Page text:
Glady’s Heavenfire Case Battered Woman Syndrome has provided women who have been abused at the hands of their partners recognition in the criminal justice system and is allowing women to tell their stories. Although there are controversies surrounding battered woman syndrome, it should not be viewed as an excuse for killing their partners. It is a real disorder that has affected thousands of women 's lives all over the world. Discussing the Gladys Heavenfire case will bring awareness to the life of a woman who has been abused by her partner for several years. Furthermore, it provides information on Indigenous women who are more likely to suffer abuse than white women. Indigenous people have been discriminated and have been extremely mistreated …show more content…
On August 26, 1990 in Shepard, Alberta, Heavenfire killed her husband, Derrick John Falardeau, after being in an intoxicated altercation that evening. Before the death of Falardeau, both were seen at a bar, where they were asked to leave because of their fighting (Sheehy, 2014, p.129). A witness, Kathy Kennedy, saw Falardeau punch Heavenfire in the face repeatedly before driving away. A short time later, Heavenfire called 9-1-1 to report that she had shot Falardeau in the head (Sheehy, 2014, p.129). Heavenfire was charged with second-degree murder and went to trial to try and plea her case with a battered woman’s defense. Battered woman syndrome is described as “a physical and psychological condition of a woman who has undergone emotional, physical, or sexual abuse from a counterpart” (Khana and Sachdeva, (2015, p.8). Heavenfire and Falardeau’s relationship was plagued with violence. Several witnesses for the prosecution and defence noted seeing bruising on Heavenfire on multiple occasions. A particular witness, Linda Newton, a counselor at a vocational college “saw bruising on her face on at least five occastions” (Sheehy, 2014, p.134). In the end, the jury was able to see the effects of the physical and mental abuse suffered by Heavenfire as they acquitted her of all charges. Making Heavenfire “the first Aboriginal woman to be acquitted after the Lavallee ruling …show more content…
Some women are afraid for their lives, that if they leave their partner, they or their family will be harmed. In Heavenfire’s case, she truly loved and cared for Falardeau and did not want to see him go to jail for his crimes. Falardeau financially supported Heavenfire and she did not want to involve her family for support if she were to leave Falardeau. Heavenfire’s was an exceptional case as she was the first aboriginal to be cleared of all charges in her husband’s killings. Inequality in the criminal justice system is evident. Indigenous people are incarcerated at much higher rates than non-Indigenous in Canada and are incarcerated for longer periods of time (Cook & Roesh, 2012, p.222). Canadians have put Indigenous communities through much heartache and pain. With the colonization of Indigenous people to residential schools, Canadians continue to stigmatize and treat Indigenous people poorly. Indigenous people are more likely to suffer from drug abuse using needles because of the intergenerational trauma suffered through their parents attending residential schools in Canada (Bombay, Matheson, & Anisman, 2014, p. 327). This puts them at a higher criminal risk than others because of what they have been subjected to. Reasons et al., (2016) found that, “offending and victimization are a consequence of multiple risk factors,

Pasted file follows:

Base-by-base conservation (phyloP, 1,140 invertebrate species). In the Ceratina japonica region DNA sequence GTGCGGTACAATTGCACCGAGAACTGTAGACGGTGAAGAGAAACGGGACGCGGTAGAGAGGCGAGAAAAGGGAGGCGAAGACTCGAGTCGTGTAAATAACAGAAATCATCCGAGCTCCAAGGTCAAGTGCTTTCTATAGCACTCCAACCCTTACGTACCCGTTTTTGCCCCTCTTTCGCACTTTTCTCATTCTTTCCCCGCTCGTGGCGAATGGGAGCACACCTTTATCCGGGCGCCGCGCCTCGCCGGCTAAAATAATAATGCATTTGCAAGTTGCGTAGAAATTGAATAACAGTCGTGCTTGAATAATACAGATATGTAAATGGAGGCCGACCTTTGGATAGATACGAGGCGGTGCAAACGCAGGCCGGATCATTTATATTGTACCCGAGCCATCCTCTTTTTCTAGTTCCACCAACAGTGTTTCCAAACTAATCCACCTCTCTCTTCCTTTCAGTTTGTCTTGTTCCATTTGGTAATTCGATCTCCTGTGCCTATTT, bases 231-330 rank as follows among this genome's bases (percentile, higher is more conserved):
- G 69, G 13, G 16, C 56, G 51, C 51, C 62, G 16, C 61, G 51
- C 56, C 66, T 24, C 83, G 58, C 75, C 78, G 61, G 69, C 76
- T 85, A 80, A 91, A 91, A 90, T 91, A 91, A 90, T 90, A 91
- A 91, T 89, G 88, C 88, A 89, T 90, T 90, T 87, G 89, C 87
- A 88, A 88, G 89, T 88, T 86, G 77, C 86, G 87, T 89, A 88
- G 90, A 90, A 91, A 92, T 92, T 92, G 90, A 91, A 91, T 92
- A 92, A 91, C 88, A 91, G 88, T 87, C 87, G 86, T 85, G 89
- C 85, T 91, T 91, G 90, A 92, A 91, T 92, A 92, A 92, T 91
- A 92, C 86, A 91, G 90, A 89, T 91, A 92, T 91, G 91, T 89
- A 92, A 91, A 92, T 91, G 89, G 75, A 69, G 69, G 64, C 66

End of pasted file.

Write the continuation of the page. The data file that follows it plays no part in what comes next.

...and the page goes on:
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Introduction Marleen bird was a 50-year-old aboriginal woman from a northern reserve in Saskatchewan. Bird suffered from substance abuse issues and homelessness. In 2014 Bird was viciously attacked and set on fire in a parking lot in Prince Albert Saskatchewan. As a result of the attack Bird lost both of her legs and much of her eyesight (Canadian Press, 2017). Bird suffered from years of victimization due to the injuries she suffered from the attack, the constant news articles reporting on the attack and the subsequent trails.